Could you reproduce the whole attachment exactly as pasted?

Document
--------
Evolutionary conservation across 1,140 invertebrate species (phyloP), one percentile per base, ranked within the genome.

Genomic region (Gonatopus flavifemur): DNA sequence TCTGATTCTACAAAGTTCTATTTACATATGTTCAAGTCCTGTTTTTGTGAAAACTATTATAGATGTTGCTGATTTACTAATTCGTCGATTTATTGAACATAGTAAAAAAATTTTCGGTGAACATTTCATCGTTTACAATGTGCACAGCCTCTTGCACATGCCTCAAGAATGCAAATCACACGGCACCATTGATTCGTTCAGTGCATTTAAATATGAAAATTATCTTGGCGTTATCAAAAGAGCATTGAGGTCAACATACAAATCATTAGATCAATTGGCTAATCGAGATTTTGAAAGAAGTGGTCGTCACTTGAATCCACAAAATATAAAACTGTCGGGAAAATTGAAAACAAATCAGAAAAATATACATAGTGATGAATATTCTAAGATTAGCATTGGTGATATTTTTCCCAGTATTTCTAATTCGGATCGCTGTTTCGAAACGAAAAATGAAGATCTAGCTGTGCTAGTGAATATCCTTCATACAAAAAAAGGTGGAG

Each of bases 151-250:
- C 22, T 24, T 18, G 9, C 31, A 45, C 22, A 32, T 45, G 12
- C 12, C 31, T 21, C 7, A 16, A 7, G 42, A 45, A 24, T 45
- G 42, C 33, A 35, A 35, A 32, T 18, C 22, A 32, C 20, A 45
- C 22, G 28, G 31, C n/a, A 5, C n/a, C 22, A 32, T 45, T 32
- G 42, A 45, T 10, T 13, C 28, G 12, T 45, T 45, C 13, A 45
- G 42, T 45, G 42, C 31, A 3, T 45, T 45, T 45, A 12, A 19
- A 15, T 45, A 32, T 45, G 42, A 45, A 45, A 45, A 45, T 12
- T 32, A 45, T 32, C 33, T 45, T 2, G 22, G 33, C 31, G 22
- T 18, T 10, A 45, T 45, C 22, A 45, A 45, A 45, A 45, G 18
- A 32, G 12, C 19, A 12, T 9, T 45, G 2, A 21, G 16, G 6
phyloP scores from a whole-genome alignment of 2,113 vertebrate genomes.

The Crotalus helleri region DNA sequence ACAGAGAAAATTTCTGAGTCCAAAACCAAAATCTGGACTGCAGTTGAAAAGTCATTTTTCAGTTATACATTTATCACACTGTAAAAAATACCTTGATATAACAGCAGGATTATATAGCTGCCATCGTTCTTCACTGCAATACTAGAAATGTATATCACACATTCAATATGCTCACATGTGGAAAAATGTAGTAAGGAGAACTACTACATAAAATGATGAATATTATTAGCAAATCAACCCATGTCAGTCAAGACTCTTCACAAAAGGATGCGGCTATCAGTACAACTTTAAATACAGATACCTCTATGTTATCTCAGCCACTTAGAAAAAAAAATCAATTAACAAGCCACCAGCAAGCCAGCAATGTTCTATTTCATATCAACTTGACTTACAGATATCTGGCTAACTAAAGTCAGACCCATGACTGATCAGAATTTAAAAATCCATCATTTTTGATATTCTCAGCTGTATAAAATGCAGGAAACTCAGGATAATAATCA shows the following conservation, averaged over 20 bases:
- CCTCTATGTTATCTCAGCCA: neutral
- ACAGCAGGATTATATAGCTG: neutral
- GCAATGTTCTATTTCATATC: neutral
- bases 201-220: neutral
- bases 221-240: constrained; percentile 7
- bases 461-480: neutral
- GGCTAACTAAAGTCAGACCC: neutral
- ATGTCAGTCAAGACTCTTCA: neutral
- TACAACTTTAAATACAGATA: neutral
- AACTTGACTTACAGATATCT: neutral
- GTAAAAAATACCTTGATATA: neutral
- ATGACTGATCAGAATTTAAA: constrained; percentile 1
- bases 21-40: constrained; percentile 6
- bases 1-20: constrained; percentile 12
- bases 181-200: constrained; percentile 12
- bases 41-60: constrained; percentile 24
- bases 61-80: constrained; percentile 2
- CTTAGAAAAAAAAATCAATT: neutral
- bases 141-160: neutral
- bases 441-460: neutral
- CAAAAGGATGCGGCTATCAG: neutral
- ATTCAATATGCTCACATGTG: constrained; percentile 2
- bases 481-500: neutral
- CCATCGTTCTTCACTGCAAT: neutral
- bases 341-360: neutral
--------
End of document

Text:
Evolutionary conservation across 1,140 invertebrate species (phyloP), one percentile per base, ranked within the genome.

Genomic region (Gonatopus flavifemur): DNA sequence TCTGATTCTACAAAGTTCTATTTACATATGTTCAAGTCCTGTTTTTGTGAAAACTATTATAGATGTTGCTGATTTACTAATTCGTCGATTTATTGAACATAGTAAAAAAATTTTCGGTGAACATTTCATCGTTTACAATGTGCACAGCCTCTTGCACATGCCTCAAGAATGCAAATCACACGGCACCATTGATTCGTTCAGTGCATTTAAATATGAAAATTATCTTGGCGTTATCAAAAGAGCATTGAGGTCAACATACAAATCATTAGATCAATTGGCTAATCGAGATTTTGAAAGAAGTGGTCGTCACTTGAATCCACAAAATATAAAACTGTCGGGAAAATTGAAAACAAATCAGAAAAATATACATAGTGATGAATATTCTAAGATTAGCATTGGTGATATTTTTCCCAGTATTTCTAATTCGGATCGCTGTTTCGAAACGAAAAATGAAGATCTAGCTGTGCTAGTGAATATCCTTCATACAAAAAAAGGTGGAG

Each of bases 151-250:
- C 22, T 24, T 18, G 9, C 31, A 45, C 22, A 32, T 45, G 12
- C 12, C 31, T 21, C 7, A 16, A 7, G 42, A 45, A 24, T 45
- G 42, C 33, A 35, A 35, A 32, T 18, C 22, A 32, C 20, A 45
- C 22, G 28, G 31, C n/a, A 5, C n/a, C 22, A 32, T 45, T 32
- G 42, A 45, T 10, T 13, C 28, G 12, T 45, T 45, C 13, A 45
- G 42, T 45, G 42, C 31, A 3, T 45, T 45, T 45, A 12, A 19
- A 15, T 45, A 32, T 45, G 42, A 45, A 45, A 45, A 45, T 12
- T 32, A 45, T 32, C 33, T 45, T 2, G 22, G 33, C 31, G 22
- T 18, T 10, A 45, T 45, C 22, A 45, A 45, A 45, A 45, G 18
- A 32, G 12, C 19, A 12, T 9, T 45, G 2, A 21, G 16, G 6
phyloP scores from a whole-genome alignment of 2,113 vertebrate genomes.

The Crotalus helleri region DNA sequence ACAGAGAAAATTTCTGAGTCCAAAACCAAAATCTGGACTGCAGTTGAAAAGTCATTTTTCAGTTATACATTTATCACACTGTAAAAAATACCTTGATATAACAGCAGGATTATATAGCTGCCATCGTTCTTCACTGCAATACTAGAAATGTATATCACACATTCAATATGCTCACATGTGGAAAAATGTAGTAAGGAGAACTACTACATAAAATGATGAATATTATTAGCAAATCAACCCATGTCAGTCAAGACTCTTCACAAAAGGATGCGGCTATCAGTACAACTTTAAATACAGATACCTCTATGTTATCTCAGCCACTTAGAAAAAAAAATCAATTAACAAGCCACCAGCAAGCCAGCAATGTTCTATTTCATATCAACTTGACTTACAGATATCTGGCTAACTAAAGTCAGACCCATGACTGATCAGAATTTAAAAATCCATCATTTTTGATATTCTCAGCTGTATAAAATGCAGGAAACTCAGGATAATAATCA shows the following conservation, averaged over 20 bases:
- CCTCTATGTTATCTCAGCCA: neutral
- ACAGCAGGATTATATAGCTG: neutral
- GCAATGTTCTATTTCATATC: neutral
- bases 201-220: neutral
- bases 221-240: constrained; percentile 7
- bases 461-480: neutral
- GGCTAACTAAAGTCAGACCC: neutral
- ATGTCAGTCAAGACTCTTCA: neutral
- TACAACTTTAAATACAGATA: neutral
- AACTTGACTTACAGATATCT: neutral
- GTAAAAAATACCTTGATATA: neutral
- ATGACTGATCAGAATTTAAA: constrained; percentile 1
- bases 21-40: constrained; percentile 6
- bases 1-20: constrained; percentile 12
- bases 181-200: constrained; percentile 12
- bases 41-60: constrained; percentile 24
- bases 61-80: constrained; percentile 2
- CTTAGAAAAAAAAATCAATT: neutral
- bases 141-160: neutral
- bases 441-460: neutral
- CAAAAGGATGCGGCTATCAG: neutral
- ATTCAATATGCTCACATGTG: constrained; percentile 2
- bases 481-500: neutral
- CCATCGTTCTTCACTGCAAT: neutral
- bases 341-360: neutral